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J. China Pitchiah Vs. T. Pedakotiah and Three ors. - Court Judgment

LegalCrystal Citation
SubjectProperty
CourtChennai
Decided On
Judge
Reported in(1913)ILR36Mad29
AppellantJ. China Pitchiah
RespondentT. Pedakotiah and Three ors.
Cases ReferredIshan Chunder Das Sarkar v. Bishu Sardar I.L.R.
Excerpt:
transfer of property act (iv of 1882), section 53 - mortgage in fraud of creditors, validity of. - .....for the third defendant appellant contends that, a portion of the consideration for the mortgage bond being fictitious the whole document ought to be considered to be fraudulent, against the creditors of the first defendant including the third defendant. i am unable to agree with this proposition. a mortgage in so far as it is executed for the purpose of paying off a debt really due by the mortgagor could not defeat the creditors of the mortgagor. no doubt, the mortgage would give preference to the debt due to the mortgagee. but such preference does not come within the mischief of section 53 of the transfer of property act. it is difficult to see how a charge created for discharging a real debt can be taken to be one defeating the creditors of the debtor as a body. to the.....
Judgment:

Sundara Ayyar, J.

1. This is a suit by the plaintiff to recover the amount due on a mortgage bond, executed to him by the first defendant by the sale of the mortgaged property. The question raised in the second appeal is whether the third defendant, who obtained a decree against the first defendant for money, is entitled to impeach the mortgage as altogether fraudulent and unenforceable. The finding of the Lower Appellate Court is that the mortgage was supported by consideration only to the extent of Rs. 1,055-5-6 and that the remainder of the consideration recited in the bond was not paid. The appellate court gave plaintiff a decree for the amount which was actually paid and held the mortgage not to be valid for the remainder of the amount. The Subordinate Judge observes in his judgment that at the time of the mortgage the first defendant was unable to pay his debts in full. Mr. Nagabhushanam for the third defendant appellant contends that, a portion of the consideration for the mortgage bond being fictitious the whole document ought to be considered to be fraudulent, against the creditors of the first defendant including the third defendant. I am unable to agree with this proposition. A mortgage in so far as it is executed for the purpose of paying off a debt really due by the mortgagor could not defeat the creditors of the mortgagor. No doubt, the mortgage would give preference to the debt due to the mortgagee. But such preference does not come within the mischief of Section 53 of the Transfer of Property Act. It is difficult to see how a charge created for discharging a real debt can be taken to be one defeating the creditors of the debtor as a body. To the extent, therefore, that the mortgage bond was supported by a debt actually due prior to the date of the instrument, it must, in my opinion, be upheld. I am far from laying down a proposition to the effect that it is enough for every kind of alienee to prove that his transaction is supported by consideration to show that it is not within the mischief of Section 53 of the Transfer of Property Act. In the case of a sale adequate consideration might pass from the vendee to the vendor, but the object might still be to defeat the creditors of the vendor by converting his immoveable property into cash which he would be able to use for his own purpose and to put the property previously available to his creditors practically beyond their reach. It is also possible that a mortgage giving a term of enjoyment of the mortgaged properties to the mortgagee might be fraudulent as against creditors though supported by consideration partially. Again a sale supported by consideration might be regarded as invalid against creditors, if the consideration be utterly inadequate. The debtor might be actuated by the malicious desire of defeating his creditors partially by selling his property for a low price. The present case, however, does not come within any of these classes of cases. The plaintiff's claim is only that of a simple mortgagee and his suit is simply to recover his money. The fact that the mortgage is for an amount larger than he really paid can be no reason for not upholding it to the extent that it is supported by a debt existing at the date of the mortgage. Mr. Nagabhushanam has referred me to a case reported in Chidambaram Chettiar v. Sami Aiyar I.L.R., (1907) Mad., 6, but I am of opinion that that case does not support him, though it does affirm the proposition that where a debtor attempts to screen his property from his creditors by converting the nature of his property so as to make it practically unavailable to his creditors the transaction would be one prohibited by Section 53 of the Transfer of Property Act. An examination of the case in Ishan Chunder Das Sarkar v. Bishu Sardar I.L.R., (1897) Calc., 825 shows that this is the real principle underlying the cases which lay down that a transaction may be wholly invalid where a part of the consideration is fictitious. I must reject this second appeal.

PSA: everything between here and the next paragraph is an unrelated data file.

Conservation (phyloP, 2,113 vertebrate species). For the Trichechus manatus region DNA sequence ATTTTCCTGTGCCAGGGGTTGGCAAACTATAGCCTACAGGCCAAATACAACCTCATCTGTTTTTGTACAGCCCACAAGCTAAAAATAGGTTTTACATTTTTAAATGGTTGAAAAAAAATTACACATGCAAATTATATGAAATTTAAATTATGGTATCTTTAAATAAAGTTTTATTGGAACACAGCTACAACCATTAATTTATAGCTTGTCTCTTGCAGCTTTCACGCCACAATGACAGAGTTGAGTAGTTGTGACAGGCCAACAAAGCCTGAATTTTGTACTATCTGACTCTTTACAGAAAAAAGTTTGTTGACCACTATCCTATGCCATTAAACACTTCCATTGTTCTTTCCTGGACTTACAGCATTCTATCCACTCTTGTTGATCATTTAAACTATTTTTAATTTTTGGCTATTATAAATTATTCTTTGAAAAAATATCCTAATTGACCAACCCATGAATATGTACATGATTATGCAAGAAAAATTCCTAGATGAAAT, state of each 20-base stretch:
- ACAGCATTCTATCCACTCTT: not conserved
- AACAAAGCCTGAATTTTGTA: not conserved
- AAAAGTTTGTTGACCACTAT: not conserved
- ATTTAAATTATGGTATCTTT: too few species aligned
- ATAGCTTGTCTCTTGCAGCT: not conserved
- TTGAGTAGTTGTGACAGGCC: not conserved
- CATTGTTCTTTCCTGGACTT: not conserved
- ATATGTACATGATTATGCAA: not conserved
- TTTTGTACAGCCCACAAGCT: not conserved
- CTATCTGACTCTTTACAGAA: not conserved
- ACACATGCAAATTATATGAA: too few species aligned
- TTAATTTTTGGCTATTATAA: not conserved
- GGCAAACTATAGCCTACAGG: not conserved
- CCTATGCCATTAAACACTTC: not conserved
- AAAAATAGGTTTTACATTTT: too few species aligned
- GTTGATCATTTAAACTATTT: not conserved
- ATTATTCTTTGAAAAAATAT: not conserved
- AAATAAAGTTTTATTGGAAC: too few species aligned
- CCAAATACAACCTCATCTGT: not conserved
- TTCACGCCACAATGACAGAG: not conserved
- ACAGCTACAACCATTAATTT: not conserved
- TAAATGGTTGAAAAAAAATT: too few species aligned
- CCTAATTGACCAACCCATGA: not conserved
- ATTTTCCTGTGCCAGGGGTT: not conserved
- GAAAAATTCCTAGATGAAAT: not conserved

2. Mr. Nagabhushanam says that though the judgment of the Lower Appellate Court allows proportionate costs to both sides, the decree does not carry out this direction and that there is an error in it. This matter may be rectified by an application made for the purpose. The rejection of this second appeal will be without prejudice to any steps that the appellant may be advised to take for that purpose.


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